As Unemployment Rises, “Service Networking” Startups Find Niche Matching Workers With Odd Jobs
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senders can rate runners on their performance; runners get paid for completed errands and expenses in the form of credits, which they can redeem later via Paypal or a check mailed to their home.
The tasks senders post range from a few minutes’ work to a few hours. For one job completed on January 16, a sender needed a runner to drive to Ikea’s Stoughton, MA outlet to pick up a $59 swivel chair. The job paid $20; the entire $79 came out of the sender’s online credits. Last week, a sender needed a small grocery bag picked up at her office and delivered across town to a business on Boston’s Newbury Street. That job paid $10. Runners keep the entire fee; RunMyErrands makes money by levying a small surcharge on the credit packages bought be senders, according to Busque.
For RunMyErrand, there’s a bright silver lining to the economic crisis: “We can get some really amazing, really overqualified errand runners,” Busque says. “And they are happy to do it. Having the flexibility of something like this, maybe while they’re looking for another job or supplementing their income from wherever they are working, has been huge.”
Busque says that she expected that most of the people volunteering to be runners would be students, but was surprised to find that the quick jobs attract people from a range of backgrounds. “It’s really this slice of the community. We have stay-at-home moms who are at Target every day anyway, and we have retired college professors who like to get out and be active, and we have professionals who want to supplement their income on the weekends.”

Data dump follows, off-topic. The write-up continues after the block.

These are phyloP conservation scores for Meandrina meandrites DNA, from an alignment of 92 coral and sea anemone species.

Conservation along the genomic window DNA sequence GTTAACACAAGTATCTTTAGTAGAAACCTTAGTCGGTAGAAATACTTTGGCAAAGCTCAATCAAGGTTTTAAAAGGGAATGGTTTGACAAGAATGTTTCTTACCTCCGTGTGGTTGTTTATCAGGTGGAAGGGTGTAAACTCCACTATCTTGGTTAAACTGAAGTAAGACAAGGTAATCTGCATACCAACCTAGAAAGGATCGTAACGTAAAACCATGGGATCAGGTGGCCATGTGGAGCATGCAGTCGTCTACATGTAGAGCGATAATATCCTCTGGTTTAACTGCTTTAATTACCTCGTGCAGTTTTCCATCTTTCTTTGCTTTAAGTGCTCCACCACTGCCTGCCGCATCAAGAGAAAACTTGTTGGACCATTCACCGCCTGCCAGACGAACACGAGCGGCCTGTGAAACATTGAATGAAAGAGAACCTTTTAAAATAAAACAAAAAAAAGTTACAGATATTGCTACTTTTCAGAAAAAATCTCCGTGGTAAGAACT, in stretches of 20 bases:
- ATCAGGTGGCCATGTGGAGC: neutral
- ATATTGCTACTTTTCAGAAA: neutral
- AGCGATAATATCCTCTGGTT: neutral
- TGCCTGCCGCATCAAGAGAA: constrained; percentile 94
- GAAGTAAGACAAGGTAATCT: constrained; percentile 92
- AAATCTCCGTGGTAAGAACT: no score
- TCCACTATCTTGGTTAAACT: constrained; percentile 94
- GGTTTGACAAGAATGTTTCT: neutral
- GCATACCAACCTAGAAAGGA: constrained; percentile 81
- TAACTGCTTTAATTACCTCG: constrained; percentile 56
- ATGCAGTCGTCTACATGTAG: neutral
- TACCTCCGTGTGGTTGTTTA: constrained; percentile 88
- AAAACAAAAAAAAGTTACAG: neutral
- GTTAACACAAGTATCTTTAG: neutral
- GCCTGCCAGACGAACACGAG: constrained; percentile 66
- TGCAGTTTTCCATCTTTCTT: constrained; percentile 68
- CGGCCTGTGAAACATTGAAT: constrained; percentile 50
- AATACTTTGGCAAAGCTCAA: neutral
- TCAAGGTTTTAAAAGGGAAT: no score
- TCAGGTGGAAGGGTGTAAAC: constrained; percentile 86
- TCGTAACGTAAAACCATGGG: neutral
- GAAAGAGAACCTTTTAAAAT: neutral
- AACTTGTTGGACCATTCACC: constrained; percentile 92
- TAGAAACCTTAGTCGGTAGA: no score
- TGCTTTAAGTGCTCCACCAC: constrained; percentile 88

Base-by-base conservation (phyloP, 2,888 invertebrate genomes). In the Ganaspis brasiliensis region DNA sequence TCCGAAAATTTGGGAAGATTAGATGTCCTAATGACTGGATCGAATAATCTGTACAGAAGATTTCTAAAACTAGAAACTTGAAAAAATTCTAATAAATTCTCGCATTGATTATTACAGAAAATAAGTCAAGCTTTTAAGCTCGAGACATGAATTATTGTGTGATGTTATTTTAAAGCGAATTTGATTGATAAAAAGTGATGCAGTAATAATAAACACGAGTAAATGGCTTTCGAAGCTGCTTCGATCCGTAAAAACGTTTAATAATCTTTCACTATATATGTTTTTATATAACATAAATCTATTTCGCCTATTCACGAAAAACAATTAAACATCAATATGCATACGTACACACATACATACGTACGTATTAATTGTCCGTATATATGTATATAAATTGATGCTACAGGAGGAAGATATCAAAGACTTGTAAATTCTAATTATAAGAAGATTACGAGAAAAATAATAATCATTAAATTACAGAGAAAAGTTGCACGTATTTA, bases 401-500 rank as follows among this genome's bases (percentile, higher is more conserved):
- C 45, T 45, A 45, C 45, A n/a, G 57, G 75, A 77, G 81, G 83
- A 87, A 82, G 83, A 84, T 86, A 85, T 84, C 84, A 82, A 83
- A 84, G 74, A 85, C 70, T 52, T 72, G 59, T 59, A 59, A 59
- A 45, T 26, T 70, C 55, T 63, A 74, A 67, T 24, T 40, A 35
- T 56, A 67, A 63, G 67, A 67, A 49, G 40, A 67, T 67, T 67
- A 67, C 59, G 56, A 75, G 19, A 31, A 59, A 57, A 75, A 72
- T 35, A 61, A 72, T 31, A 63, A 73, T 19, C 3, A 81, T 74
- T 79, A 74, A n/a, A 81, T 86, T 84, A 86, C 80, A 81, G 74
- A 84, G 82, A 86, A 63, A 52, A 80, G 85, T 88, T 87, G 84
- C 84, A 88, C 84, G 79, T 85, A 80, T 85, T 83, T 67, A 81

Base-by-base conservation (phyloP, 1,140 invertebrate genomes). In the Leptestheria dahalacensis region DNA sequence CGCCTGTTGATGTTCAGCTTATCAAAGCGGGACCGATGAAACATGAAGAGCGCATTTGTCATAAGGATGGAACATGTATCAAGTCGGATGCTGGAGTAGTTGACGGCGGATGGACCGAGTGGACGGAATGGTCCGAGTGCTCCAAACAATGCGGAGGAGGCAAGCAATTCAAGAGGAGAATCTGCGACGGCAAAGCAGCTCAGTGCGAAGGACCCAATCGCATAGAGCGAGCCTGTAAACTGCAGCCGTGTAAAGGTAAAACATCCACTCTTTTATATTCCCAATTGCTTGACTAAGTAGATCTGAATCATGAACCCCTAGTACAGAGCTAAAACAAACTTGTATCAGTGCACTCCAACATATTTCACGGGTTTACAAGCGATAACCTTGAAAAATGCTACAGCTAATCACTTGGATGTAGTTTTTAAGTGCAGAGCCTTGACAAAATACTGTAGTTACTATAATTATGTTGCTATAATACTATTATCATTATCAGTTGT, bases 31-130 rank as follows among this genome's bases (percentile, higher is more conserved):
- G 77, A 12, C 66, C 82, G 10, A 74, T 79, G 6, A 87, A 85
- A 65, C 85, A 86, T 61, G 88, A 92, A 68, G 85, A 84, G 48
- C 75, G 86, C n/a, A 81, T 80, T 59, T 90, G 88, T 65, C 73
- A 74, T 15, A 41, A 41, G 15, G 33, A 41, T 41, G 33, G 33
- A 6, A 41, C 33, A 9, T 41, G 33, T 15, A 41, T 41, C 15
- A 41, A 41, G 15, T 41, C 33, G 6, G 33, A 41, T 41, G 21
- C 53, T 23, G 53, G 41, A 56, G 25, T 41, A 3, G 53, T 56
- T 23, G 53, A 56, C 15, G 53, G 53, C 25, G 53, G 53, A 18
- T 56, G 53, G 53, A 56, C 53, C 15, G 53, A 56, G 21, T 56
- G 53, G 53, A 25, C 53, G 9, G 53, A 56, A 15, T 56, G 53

And while you might think that the recession would put a squeeze on the budgets of potential senders, Busque says quite a few people are willing to pay someone else a few dollars to take care of simple tasks, especially if it frees them up to do something more remunerative. In effect, RunMyErrand and its littermates are the hyperlocal equivalent of the “personal offshoring” services that outlets like the Wall Street Journal have chronicled recently.
The idea behind Labortopia, an East Boston-based startup whose site went live last week, is similar to Busque’s. One key difference is in how it focuses on larger jobs that require some expertise, like plumbing, house painting, tutoring, translation, or Web development. Service providers can sign up for a free account and create Yellow-Pages-like profiles listing their services, qualifications, and fees. Service seekers, meanwhile, don’t need to sign up for anything—they can simply contact providers directly via phone or e-mail.
“The main idea is to make this as easy as possible for users like plumbers and electricians who may not have that much technical knowledge of the Web,” says founder and CEO Keven Dones, a former network administrator and small-business IT consultant. “Craigslist and Angie’s List and services like that are pretty complicated when it comes to registering, navigation, search, and making contact. We don’t want to take time away from service providers.” For providers who don’t have computers, or don’t spend much time in front of them, Dones says Labortopia is working on a text-messaging system that will let providers field queries via their mobile phones.
For the moment, Labortopia isn’t charging providers or seekers a fee for the matchmaking service. “There’s tons of ways we could make money, once we start getting traction and a decent database of providers,” says Dones. But right now, he says, the company’s focus is on “helping the community, so seekers can better connect with services in their local area.”
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